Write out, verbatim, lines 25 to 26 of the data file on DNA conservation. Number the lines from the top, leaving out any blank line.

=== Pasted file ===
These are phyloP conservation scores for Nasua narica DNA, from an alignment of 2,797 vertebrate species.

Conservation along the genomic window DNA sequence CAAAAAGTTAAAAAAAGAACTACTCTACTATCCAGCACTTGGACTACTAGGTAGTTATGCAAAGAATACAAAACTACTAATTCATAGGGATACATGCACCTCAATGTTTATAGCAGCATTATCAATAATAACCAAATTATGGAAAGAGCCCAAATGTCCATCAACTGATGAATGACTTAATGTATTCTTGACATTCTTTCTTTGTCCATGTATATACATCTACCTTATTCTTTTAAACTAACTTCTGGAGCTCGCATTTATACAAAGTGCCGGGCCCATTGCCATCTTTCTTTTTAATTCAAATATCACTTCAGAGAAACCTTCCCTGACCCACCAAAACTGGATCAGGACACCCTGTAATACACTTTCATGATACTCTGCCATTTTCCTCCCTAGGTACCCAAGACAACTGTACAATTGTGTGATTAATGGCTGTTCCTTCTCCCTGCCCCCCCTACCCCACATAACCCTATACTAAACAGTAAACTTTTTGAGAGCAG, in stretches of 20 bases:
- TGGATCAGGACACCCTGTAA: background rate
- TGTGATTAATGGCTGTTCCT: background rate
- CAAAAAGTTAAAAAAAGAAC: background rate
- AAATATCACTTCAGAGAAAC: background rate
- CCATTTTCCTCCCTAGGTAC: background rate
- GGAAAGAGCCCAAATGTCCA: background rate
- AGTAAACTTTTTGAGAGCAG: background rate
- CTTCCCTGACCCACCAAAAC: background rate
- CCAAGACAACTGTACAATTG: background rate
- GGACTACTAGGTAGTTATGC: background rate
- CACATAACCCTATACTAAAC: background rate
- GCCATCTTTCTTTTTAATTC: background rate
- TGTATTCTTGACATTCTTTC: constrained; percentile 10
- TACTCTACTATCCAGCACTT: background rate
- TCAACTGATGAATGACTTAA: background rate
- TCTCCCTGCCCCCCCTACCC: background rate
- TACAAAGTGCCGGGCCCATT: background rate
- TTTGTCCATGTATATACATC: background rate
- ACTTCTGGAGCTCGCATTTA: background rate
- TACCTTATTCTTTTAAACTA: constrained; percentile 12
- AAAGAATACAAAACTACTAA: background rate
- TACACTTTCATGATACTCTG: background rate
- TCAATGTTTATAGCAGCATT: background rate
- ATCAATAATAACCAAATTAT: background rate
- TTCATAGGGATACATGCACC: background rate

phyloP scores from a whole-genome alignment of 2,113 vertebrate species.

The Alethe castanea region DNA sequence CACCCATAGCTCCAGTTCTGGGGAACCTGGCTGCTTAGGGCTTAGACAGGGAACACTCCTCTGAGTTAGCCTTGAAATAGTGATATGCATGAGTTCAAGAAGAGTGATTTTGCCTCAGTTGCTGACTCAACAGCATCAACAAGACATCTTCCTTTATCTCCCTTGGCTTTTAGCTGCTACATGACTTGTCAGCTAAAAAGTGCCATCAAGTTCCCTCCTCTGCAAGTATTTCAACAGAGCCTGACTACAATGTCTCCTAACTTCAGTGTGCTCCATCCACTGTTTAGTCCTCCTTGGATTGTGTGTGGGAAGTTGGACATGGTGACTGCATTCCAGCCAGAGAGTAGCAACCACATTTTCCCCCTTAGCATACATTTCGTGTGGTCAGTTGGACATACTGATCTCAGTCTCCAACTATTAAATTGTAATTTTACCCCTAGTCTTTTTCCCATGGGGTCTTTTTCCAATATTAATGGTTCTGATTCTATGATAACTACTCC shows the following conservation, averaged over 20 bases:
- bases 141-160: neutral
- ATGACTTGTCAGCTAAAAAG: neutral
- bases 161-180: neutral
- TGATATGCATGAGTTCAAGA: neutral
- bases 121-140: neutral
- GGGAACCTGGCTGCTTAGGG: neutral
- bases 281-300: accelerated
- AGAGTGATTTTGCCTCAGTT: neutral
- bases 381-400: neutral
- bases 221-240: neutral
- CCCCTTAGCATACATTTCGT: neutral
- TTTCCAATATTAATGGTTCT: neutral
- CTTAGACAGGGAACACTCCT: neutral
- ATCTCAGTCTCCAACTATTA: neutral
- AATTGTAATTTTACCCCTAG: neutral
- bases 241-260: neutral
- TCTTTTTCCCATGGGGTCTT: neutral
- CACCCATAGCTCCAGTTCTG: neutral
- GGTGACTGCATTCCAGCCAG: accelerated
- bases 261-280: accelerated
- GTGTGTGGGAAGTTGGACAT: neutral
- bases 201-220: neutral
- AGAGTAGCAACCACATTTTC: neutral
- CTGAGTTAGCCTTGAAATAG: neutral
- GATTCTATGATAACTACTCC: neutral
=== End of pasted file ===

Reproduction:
- TCAATGTTTATAGCAGCATT: background rate
- ATCAATAATAACCAAATTAT: background rate